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The mountain goat (Oreamnos americanus), also known as the Rocky Mountain goat, is a large-hoofed mammal found only in North America. Despite its vernacular name, it is not a member of Capra, the genus that includes the wild goat, Capra aegagrus, from which the domestic goat is derived. A subalpine to alpine species, it is a sure-footed climber commonly seen on cliffs and ice.
2 General appearance and characteristics
3 Range and habitat
4 Movement patterns
6 Life cycle and mating
7 Aggressive behavior
9 See also
11 External links
The mountain goat is an even-toed ungulate of the order Artiodactyla and the family Bovidae that includes antelopes, gazelles, and cattle. It belongs to the subfamily Caprinae (goat-antelopes), along with 32 other species including true goats, sheep, the chamois, and the muskox. The mountain goat is the only species in the genus Oreamnos. The name Oreamnos is derived from the Greek term oros (stem ore-) "mountain" (or, alternatively, oreas "mountain nymph") and the word amnos "lamb".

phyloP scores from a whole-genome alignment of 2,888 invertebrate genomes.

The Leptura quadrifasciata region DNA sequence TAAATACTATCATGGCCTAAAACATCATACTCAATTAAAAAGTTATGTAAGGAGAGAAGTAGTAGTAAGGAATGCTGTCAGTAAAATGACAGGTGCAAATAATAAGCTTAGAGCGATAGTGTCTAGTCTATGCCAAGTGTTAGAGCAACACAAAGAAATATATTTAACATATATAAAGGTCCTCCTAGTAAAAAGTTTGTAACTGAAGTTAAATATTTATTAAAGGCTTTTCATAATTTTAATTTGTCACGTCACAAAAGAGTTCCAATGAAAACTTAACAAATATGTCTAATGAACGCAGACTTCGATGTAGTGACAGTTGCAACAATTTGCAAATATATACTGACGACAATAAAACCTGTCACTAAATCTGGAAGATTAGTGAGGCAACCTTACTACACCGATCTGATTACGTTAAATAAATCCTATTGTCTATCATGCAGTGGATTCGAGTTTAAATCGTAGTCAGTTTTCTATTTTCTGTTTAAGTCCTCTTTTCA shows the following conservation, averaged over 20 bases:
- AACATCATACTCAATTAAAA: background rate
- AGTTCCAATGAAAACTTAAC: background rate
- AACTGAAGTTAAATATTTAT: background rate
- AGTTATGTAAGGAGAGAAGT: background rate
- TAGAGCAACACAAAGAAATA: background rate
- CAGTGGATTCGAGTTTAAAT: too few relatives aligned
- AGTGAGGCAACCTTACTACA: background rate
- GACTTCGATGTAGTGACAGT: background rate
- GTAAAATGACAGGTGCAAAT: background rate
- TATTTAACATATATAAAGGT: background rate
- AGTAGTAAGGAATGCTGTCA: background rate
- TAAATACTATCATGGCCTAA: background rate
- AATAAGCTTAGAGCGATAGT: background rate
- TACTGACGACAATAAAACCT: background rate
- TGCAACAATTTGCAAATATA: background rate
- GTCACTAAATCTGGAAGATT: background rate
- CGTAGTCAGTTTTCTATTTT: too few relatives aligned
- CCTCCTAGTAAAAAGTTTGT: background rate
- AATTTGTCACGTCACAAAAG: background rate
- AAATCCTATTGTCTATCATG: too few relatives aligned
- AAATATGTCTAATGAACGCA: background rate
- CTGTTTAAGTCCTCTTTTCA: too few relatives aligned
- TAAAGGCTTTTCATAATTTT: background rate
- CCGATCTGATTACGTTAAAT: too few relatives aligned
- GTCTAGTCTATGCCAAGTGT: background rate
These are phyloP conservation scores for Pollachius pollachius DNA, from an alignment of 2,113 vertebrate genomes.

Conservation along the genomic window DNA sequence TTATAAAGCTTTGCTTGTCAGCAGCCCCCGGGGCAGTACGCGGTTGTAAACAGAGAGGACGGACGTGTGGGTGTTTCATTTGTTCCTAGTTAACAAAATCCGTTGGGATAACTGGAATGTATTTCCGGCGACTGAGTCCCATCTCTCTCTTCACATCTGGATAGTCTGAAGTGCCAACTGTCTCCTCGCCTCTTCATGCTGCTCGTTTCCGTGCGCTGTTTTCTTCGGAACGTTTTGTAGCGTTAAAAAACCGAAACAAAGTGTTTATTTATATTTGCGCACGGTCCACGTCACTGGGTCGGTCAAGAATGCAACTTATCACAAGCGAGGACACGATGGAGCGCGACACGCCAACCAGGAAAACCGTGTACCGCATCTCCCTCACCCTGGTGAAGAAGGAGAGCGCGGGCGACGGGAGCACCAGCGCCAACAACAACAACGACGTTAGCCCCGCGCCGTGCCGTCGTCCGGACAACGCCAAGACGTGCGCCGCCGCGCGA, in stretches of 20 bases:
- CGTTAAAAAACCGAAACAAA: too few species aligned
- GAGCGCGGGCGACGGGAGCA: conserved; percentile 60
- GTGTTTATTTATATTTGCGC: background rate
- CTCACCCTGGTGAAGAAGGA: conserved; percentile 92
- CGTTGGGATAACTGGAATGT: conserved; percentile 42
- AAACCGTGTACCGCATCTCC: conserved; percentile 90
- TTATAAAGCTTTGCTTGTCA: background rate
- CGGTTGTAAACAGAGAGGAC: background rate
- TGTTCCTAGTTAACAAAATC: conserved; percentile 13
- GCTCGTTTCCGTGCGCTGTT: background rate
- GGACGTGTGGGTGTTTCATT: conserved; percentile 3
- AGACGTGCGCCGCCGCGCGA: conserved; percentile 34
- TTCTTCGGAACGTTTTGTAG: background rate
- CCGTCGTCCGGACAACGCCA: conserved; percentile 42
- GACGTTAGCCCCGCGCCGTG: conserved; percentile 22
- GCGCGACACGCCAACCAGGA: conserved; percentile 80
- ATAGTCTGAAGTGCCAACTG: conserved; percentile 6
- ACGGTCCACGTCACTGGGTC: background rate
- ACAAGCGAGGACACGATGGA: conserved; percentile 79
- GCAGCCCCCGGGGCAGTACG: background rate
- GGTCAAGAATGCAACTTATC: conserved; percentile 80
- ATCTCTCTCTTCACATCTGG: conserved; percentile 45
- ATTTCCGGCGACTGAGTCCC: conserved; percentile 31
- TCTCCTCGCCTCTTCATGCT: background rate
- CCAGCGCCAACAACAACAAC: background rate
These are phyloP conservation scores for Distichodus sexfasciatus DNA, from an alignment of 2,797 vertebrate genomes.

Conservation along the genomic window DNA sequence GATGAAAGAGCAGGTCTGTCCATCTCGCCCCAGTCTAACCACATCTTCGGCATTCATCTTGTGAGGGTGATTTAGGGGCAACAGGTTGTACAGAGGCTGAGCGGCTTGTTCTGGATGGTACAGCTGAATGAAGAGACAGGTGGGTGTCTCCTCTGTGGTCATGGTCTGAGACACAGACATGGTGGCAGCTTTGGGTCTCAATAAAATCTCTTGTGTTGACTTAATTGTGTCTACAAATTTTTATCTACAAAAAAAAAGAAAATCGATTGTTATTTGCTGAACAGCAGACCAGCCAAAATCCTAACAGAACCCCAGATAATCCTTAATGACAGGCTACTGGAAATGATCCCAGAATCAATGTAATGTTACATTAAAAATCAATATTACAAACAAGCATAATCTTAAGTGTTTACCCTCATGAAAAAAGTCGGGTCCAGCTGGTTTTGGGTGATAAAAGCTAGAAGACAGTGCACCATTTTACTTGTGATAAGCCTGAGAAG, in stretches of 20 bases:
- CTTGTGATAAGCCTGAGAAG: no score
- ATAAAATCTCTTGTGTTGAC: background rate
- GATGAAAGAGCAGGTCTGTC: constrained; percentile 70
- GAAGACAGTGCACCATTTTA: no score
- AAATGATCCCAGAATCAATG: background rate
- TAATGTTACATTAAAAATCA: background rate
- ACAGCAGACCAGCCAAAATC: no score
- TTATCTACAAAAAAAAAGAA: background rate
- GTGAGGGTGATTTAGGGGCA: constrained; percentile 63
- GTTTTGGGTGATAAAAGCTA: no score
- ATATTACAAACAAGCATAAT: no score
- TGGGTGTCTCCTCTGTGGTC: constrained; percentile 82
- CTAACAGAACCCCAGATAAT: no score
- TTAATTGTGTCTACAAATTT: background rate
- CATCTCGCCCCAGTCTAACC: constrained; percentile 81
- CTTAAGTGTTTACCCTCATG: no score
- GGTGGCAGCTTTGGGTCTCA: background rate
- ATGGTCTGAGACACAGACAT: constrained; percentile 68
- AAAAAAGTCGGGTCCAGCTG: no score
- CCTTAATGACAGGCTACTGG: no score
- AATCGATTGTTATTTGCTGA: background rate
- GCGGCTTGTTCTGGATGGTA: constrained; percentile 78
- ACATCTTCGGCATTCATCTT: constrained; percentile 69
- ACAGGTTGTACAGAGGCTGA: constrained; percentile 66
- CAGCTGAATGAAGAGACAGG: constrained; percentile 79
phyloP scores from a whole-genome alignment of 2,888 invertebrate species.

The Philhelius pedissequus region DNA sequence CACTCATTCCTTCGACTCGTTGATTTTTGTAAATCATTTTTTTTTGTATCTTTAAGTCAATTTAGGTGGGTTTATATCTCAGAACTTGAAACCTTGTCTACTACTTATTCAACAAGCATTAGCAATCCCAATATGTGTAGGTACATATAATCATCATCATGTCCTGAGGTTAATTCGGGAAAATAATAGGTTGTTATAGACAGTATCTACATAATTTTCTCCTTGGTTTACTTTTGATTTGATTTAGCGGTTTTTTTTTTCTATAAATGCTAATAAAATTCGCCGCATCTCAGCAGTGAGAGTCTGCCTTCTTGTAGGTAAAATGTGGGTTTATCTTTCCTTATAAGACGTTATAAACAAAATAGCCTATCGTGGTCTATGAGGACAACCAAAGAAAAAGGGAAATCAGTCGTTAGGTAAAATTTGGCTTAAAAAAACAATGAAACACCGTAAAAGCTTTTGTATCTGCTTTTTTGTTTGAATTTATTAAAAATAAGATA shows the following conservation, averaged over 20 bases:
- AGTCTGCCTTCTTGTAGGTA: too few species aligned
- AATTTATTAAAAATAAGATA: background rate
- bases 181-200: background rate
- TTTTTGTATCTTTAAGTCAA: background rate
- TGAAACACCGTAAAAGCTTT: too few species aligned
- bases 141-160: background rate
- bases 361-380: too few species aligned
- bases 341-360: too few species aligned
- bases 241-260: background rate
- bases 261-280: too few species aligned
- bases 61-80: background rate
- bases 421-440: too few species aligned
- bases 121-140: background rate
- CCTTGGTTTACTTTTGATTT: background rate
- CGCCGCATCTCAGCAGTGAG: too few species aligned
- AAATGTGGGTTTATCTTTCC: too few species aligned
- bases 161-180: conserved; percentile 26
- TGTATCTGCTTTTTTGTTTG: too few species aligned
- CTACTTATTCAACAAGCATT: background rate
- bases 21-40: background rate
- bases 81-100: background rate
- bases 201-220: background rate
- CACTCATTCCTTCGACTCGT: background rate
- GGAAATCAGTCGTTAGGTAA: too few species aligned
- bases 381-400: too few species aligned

General appearance and characteristics
Both male and female mountain goats have beards, short tails, and long black horns, 15�28 cm (5.9�11 in) in length, which contain yearly growth rings. They are protected from the elements by their woolly white double coats. The fine, dense wool of their undercoats is covered by an outer layer of longer, hollow hairs. In spring, mountain goats moult by rubbing against rocks and trees, with the adult bucks (males) shedding their extra wool first and the pregnant does (females) shedding last. In the winter, their coats help them to withstand temperatures as low as −50 �F (−46 �C) and winds of up to 100 mph (160 km/h).
A buck stands about 1 m (3.3 ft) at the shoulder to the waist and can weigh considerably more than the female (around 30% more in some cases). Male goats also have longer horns and longer beards than females. Mountain goats can weigh between 45 and 140 kg (99 and 310 lb), though even males will often weigh less than 82 kg (180 lb). The head-and-body length can range from 120�179 cm (47�70 in), with a small tail adding 10�20 cm (3.9�7.9 in).
The mountain goat's feet are well-suited for climbing steep, rocky slopes, sometimes with pitches of 60� or more, with inner pads that provide traction and cloven hooves that can be spread apart as needed. Also, the tips of their feet have dewclaws that are sharp to keep them from slipping.
Range and habitat
July 28th, 2013
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